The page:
But sometimes expressing that love isn’t as easy as it sounds. Sarafina wrote about a breakthrough she had in learning to connect with an extremely angry child:
Parents sometimes feel like hostages to the intense demands of their children, intimidated into submission with the threat of “the big gun” – a deafening meltdown. One of our online course participants asked for help:
Our 3 1/2 year old son often wants a specific plate or cup. So if we set him up with one that he doesn’t like, he can be very vocal about it. Sometimes our initial reaction is something like “It doesn’t matter if you have the blue cup or the orange cup. Why can’t you be flexible & move on?!?! Get over it!” But perhaps he wants to exercise his choice & preference.
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I’ve heard a lot of encouraging stories from parents during coaching sessions, but even I was shocked at this one.
We can hardly believe it’s 2015 already! Before we dive into a year of new blog posts, we thought we’d dwell for just a moment on some of your favorites from 2014. Here are the ten most-clicked parenting tips of 2014.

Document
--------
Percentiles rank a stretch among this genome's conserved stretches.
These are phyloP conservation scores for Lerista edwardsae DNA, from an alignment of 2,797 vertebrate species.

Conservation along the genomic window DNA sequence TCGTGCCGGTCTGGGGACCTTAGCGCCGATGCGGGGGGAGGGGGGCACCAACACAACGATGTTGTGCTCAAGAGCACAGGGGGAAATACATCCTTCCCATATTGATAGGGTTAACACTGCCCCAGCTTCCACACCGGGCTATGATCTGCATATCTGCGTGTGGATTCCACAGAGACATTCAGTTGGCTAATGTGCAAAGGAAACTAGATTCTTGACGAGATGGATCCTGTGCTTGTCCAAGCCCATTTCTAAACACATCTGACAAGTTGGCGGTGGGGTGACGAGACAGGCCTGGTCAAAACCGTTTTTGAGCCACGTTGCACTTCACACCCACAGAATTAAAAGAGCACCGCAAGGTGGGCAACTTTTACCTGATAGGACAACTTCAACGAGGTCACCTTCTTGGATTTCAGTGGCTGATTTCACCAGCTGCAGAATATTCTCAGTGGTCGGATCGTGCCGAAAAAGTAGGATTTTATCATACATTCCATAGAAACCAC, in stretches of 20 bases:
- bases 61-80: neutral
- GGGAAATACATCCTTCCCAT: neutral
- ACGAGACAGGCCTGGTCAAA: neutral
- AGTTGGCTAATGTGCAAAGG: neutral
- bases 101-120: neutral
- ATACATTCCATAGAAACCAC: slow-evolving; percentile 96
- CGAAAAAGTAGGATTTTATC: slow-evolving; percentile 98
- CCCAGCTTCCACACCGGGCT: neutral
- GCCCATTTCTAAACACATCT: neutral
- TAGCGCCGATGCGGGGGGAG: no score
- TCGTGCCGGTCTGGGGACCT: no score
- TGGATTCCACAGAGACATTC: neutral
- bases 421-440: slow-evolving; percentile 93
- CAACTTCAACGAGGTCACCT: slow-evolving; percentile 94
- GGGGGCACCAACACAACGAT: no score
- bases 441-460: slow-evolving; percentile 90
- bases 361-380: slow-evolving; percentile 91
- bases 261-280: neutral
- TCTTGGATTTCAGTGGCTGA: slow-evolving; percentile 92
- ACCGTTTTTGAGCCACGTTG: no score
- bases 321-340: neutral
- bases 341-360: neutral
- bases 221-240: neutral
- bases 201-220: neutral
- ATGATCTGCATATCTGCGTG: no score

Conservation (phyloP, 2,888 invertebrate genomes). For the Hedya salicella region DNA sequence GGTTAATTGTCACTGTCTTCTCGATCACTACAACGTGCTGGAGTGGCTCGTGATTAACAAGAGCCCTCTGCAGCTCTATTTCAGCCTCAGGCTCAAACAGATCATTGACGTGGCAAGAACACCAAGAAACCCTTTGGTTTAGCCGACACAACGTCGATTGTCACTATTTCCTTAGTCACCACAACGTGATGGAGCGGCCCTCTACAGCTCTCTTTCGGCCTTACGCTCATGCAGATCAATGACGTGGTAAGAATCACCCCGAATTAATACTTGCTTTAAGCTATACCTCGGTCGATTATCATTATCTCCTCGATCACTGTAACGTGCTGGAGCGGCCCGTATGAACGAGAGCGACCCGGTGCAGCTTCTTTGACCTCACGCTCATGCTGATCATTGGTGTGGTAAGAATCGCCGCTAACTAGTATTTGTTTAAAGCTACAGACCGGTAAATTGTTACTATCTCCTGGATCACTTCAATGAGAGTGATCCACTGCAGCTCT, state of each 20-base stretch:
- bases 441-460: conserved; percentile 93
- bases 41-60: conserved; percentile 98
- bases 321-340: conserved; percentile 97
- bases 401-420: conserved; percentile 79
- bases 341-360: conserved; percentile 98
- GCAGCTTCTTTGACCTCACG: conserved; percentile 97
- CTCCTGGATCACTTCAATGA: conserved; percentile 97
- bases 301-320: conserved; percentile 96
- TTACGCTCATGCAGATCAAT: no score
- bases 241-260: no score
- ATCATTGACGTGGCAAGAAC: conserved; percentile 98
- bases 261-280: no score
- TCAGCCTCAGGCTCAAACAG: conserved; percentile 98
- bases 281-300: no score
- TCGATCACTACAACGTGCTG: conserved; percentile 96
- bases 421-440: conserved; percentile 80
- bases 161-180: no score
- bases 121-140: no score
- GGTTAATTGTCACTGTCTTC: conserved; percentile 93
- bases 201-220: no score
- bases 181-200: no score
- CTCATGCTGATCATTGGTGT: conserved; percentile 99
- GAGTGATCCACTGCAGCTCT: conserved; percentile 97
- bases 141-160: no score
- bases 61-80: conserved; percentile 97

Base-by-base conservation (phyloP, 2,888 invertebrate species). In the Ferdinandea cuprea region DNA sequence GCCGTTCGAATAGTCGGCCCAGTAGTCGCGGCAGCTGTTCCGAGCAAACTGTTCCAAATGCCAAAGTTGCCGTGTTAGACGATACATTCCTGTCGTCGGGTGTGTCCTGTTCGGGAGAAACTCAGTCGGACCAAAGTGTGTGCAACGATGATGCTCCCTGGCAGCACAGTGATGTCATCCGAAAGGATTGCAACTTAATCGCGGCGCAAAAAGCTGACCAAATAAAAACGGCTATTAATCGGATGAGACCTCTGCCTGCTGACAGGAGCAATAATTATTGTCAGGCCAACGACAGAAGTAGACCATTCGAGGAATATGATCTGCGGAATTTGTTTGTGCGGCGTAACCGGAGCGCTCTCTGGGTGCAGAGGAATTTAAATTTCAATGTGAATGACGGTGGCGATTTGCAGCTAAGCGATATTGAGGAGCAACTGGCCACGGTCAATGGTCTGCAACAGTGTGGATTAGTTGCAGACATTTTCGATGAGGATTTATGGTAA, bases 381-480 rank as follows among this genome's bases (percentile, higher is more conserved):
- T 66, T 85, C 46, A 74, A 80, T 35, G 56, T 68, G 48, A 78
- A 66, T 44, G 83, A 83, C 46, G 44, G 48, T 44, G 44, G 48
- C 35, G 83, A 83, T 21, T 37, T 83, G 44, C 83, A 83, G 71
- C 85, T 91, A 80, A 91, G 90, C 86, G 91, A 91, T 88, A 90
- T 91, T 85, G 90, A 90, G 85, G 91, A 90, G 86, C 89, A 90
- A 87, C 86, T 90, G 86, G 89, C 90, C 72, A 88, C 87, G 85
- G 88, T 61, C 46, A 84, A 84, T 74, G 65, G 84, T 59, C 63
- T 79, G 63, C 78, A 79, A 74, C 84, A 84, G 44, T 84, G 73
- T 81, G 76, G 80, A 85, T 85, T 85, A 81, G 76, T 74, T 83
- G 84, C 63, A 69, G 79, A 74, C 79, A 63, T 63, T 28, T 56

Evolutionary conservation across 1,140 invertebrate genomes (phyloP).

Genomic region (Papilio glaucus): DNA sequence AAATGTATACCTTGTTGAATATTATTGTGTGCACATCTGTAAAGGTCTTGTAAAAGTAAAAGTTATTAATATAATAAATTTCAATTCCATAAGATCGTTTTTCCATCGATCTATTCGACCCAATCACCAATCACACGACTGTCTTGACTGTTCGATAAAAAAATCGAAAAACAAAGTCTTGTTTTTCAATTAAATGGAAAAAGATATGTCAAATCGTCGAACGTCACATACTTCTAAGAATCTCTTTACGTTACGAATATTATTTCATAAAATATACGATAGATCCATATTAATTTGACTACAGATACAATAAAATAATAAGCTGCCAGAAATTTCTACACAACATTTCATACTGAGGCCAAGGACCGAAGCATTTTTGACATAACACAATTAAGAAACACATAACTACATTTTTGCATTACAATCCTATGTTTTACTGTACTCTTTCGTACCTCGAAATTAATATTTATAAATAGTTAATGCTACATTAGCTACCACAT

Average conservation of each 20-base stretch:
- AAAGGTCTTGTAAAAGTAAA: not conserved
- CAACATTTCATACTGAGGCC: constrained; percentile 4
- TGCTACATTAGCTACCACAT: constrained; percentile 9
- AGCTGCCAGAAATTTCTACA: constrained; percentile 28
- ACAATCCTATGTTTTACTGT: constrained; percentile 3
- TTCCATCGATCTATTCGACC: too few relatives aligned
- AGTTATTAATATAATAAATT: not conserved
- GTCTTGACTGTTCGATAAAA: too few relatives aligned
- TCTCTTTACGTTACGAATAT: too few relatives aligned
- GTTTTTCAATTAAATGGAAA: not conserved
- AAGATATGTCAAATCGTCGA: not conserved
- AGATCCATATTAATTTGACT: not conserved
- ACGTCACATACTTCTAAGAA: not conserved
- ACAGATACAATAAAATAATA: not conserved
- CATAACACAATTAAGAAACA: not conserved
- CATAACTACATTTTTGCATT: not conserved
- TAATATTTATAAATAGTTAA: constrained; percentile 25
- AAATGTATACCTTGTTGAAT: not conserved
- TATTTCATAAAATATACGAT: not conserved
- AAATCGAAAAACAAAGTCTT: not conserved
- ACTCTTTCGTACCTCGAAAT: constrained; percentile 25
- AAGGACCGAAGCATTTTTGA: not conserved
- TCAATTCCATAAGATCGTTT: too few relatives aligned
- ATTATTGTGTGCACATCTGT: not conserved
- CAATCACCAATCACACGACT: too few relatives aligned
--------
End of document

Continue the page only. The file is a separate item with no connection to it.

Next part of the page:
P.S. If you know a friend or relative who might benefit from some Connected Families insights, this would be a GREAT post to share with them!
Simply stated, kids have tantrums because they pay off. In some convoluted sort of way they get what they want. Even if it means they lose their cool and wear themselves out. The challenge for a parent is determining what exactly a child might need in the midst of an all-out emotional outburst. What they want may not be what it appears at face value to be. For example, even if the flailing tantrum at the store does not get them the object of the tantrum, the child is still likely meeting a need for intense attention, for power, and for control. So if a child is lacking good attention, or feels out of control, a tantrum might be just the thing the child needs in order to get some attention or feel in control.